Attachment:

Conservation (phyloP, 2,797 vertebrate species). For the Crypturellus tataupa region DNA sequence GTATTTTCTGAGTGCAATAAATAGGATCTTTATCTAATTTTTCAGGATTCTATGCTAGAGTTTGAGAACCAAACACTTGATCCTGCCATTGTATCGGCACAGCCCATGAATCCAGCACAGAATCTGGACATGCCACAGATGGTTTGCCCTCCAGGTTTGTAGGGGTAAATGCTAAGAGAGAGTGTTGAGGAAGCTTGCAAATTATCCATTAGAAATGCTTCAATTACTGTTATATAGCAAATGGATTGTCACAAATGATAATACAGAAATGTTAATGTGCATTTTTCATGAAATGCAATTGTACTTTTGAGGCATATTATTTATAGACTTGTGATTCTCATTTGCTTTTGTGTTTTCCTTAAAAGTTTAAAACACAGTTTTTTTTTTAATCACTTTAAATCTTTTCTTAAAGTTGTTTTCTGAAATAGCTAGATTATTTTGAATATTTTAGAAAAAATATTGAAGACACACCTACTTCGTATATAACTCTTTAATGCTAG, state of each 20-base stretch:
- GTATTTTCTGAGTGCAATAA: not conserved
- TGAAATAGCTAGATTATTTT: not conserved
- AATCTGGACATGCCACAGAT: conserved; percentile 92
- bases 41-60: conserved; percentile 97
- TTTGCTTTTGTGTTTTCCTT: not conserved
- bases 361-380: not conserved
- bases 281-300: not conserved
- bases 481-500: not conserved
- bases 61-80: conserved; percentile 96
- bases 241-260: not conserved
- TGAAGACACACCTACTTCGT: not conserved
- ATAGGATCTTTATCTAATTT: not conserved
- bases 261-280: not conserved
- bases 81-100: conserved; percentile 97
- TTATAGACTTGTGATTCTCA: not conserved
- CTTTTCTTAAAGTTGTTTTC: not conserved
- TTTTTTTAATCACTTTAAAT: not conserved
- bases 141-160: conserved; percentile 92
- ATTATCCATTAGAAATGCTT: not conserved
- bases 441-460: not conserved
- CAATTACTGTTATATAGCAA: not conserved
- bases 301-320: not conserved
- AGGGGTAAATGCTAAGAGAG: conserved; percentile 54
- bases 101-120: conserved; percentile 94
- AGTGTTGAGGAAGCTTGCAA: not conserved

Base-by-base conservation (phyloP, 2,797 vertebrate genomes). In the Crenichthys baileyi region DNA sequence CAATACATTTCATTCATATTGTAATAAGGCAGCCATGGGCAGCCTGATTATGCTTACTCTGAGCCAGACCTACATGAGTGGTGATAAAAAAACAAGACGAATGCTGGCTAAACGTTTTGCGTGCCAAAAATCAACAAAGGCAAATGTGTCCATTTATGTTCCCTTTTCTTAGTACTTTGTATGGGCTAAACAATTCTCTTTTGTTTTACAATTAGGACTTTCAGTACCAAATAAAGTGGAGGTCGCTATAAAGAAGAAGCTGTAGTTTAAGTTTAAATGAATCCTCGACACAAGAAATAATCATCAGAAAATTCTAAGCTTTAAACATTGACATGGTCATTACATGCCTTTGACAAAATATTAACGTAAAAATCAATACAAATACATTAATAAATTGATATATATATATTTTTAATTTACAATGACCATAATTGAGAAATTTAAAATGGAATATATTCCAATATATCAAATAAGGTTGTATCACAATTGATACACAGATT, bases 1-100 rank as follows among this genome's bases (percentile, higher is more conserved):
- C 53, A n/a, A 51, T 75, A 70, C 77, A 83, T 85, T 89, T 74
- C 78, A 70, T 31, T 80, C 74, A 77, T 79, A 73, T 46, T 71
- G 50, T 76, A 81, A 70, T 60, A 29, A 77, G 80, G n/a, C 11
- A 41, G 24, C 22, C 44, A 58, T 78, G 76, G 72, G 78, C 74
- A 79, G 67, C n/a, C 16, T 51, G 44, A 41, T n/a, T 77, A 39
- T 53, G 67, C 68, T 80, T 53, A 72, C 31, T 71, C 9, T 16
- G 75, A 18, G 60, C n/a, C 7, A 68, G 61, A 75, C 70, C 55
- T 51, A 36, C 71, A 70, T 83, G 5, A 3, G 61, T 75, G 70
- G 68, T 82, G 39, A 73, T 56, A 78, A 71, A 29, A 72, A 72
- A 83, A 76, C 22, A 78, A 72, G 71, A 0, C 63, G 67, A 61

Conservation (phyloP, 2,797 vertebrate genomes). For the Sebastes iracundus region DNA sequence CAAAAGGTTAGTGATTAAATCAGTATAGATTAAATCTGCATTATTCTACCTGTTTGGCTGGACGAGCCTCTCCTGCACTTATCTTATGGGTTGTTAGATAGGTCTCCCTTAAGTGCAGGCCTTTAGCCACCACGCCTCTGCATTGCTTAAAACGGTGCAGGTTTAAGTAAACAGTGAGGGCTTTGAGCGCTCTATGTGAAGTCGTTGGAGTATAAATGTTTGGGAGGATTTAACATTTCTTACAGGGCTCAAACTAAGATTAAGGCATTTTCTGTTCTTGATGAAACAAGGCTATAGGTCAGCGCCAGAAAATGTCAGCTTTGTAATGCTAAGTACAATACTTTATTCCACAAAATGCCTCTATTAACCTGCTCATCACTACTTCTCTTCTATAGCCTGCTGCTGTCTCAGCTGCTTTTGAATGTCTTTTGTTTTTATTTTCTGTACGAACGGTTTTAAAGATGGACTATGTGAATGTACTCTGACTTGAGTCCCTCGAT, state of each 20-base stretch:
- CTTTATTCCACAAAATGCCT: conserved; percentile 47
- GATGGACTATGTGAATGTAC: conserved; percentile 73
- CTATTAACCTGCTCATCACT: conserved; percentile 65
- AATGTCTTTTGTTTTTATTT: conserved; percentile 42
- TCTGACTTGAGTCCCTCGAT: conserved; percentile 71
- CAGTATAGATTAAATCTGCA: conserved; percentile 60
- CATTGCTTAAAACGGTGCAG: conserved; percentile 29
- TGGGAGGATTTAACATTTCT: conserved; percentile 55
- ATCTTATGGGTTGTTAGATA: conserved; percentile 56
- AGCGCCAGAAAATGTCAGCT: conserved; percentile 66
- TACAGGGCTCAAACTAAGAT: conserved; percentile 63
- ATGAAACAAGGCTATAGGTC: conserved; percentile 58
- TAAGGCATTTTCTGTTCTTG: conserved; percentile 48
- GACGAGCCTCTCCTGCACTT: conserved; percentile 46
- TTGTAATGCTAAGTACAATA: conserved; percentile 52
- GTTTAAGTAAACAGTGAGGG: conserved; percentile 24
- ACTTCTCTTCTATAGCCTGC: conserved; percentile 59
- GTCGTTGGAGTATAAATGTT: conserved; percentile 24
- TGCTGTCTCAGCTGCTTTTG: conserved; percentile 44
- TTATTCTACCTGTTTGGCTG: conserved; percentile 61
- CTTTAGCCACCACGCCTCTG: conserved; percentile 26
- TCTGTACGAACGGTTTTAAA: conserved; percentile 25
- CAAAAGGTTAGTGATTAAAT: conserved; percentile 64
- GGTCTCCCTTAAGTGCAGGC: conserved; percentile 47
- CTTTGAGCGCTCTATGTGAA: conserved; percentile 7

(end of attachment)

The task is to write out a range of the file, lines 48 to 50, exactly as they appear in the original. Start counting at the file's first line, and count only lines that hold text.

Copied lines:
- AGCGCCAGAAAATGTCAGCT: conserved; percentile 66
- TACAGGGCTCAAACTAAGAT: conserved; percentile 63
- ATGAAACAAGGCTATAGGTC: conserved; percentile 58